• Ellen Dibble

    Julie Rovner offered an interesting piece about national budgeting this morning on NPR’s Morning Edition.  There continue to be vital parts that are not center stage.  She says that since World War II when there were wage controls so that employers could only reward employees with health insurance, health insurance and health care has grown fat BECAUSE of the health insurance deduction.  She says we get health care at 60 cents on the dollar, so guess what happens.  But as that deduction disappears with Obamacare, more people will go into the newly created insurance baskets to buy their own insurance, and health savings will begin to be attractive.  Search Julie Rovner, NPR, health care deductions.  See this:  ”Believe it or not, dollar for dollar, the most tax revenue the federal government forgoes every year is from not taxing the value of health insurance that employers provide their workers.
    Yet most people don’t even realize that they don’t pay taxes on the value of those health benefits. That’s too bad, says MIT health economist Jonathan Gruber, because it represents a whole lot of money.
    “If we treated health insurance the same way we treat wages,” says Gruber, “we would raise about $250 billion per year more.” That not only makes the health insurance exclusion the federal government’s largest tax break, but it’s also “the third largest health care program in the U.S., after Medicare and Medicaid.”
    And just how much does $250 billion represent in health care terms? “If we ended the tax exclusion, we could cover every uninsured American with health insurance twice over,” Gruber estimates.

  • Ellen Dibble

    The link:  http://www.npr.org/blogs/health/2012/12/04/166434247/the-huge-and-rarely-discussed-health-insurance-tax-break

  • http://wh.gov/IVp4 Yar

    Thelma and Louise as in a movie stunt, where the actors don’t really get hurt?.  No, it isn’t like that at all the directors, (Congress) are demanding the poor and disenfranchised pay the price either way.  

    I watched a program last night where a conservative commentator simultaneously said the poor don’t pay any tax and if tax rates are raised then they will simple be passed on to the poor through higher prices.Which is it?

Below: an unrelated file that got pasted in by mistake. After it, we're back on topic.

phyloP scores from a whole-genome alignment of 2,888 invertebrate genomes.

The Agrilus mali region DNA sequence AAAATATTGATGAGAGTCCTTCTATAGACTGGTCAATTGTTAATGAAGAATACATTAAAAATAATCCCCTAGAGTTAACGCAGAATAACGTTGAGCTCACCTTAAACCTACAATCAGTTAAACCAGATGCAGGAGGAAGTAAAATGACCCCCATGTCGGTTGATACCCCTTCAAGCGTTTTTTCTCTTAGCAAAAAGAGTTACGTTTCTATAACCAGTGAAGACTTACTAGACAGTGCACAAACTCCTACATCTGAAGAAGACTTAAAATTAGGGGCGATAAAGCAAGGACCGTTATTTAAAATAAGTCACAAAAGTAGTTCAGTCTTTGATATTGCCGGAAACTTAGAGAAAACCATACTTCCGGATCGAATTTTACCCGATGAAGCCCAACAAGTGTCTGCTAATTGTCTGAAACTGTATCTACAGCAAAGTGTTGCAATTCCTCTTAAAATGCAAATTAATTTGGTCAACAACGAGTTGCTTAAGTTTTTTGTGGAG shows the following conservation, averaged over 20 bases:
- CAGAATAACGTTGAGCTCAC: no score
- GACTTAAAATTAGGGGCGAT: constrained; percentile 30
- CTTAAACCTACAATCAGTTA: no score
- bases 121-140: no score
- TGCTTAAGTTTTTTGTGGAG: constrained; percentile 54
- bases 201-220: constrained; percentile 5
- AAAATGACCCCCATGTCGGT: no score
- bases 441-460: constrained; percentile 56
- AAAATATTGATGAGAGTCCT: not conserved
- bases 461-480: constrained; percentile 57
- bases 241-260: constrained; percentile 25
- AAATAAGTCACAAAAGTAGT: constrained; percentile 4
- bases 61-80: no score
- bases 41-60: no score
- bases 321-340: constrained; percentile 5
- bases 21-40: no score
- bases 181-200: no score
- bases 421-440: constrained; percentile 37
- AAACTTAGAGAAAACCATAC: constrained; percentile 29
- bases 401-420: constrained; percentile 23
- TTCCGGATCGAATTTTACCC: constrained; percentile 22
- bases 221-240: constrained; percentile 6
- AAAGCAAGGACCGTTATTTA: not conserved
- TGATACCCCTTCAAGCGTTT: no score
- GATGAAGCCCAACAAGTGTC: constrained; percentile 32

• Prairie_W

    Stephanie Kelton about the process of developing this fake “fiscal crisis” deserves repeating over and over again.  She’s right. 

  • http://twitter.com/mls_classics Thomas Pinkerton

    The problem is that the liberals have framed this all wrong. Conservatives say that without austerity, we become Greece. But WITH it, we become Spain. Balanced budgets, but an economy so contracted that we sink even further into debt.

  • StilllHere

    $16 trillion of debt and $100+ trillion of unfunded liabilities versus a stagnant GDP of $13 trillion.

    Interest on debt consuming unprecedented portions of the annual budget when interest rates are at 70 year lows.  What happens of rates rise?

    How does increasing taxes create more jobs?

    • http://profile.yahoo.com/JXSANCUDPIKQSPID5KT2U4XK5Y TF

      When you can’t use percentages like a real economist, resort to big scare numbers with no timeframe.

      Now if you’ll excuse me, I see by my earnings projection for the rest of my working life that I’m a multimillionaire. Time to hit up the Bentley dealership.

  • Michael Abrams

    The Dupublicans are trying to cover their debts with their big money supporters and their own large fortunes. This has been the problem all along. If we look at the big money contributors we can see the reason for Dupublican resistance to change.

    • http://www.facebook.com/ryan.hennings.1 Ryan Hennings

      I don’t think the “Moocher” party is any better Michael.  Have you seen their proposal?  They want to raise taxes on the wealthy to hypothetically bring in <10% of our deficit over 10 years, sighhh.

      The spending is the real issue here.  No amount of tax "revenue" is going to correct our problem.  Oh and Obama is only proposing to cut spending by 1.5%.  Give me a break.  Who's the "Dupublican" now?

  • JGC

    From Barron’s this week (Jonathan R. Laing):

    Thankfully, European authorities finally have somewhat abandoned the Calvinist policies of punitive fiscal austerity and extreme monetary tightness that threatened to strangle the Continent.

  • DrewInGeorgia

    Why are we even discussing The Fiscal Myth? We’re going off because that’s the only way the Underwear Gnomes will get to keep their undies in a bunch. The Democrats will get at least some of the increased revenue that we NEED while simultaneously giving the Republicans the shiny new whipping post they want. Both get to stay up on their soapboxes and continue their fruitless b!tching while watching the rest of us circle the drain.

  • Roy-in-Boise

    On the numerator issue: One thing Grover Norquist is obsessed with is a federal budget that is 4-5% of GDP. In his own words he wants the federal government to be small enough to drowned in the bathtub. Pre Teddy Roosevelt size … How realistic is that and do we as a people want zero social net programs and the return of the Gilded Age?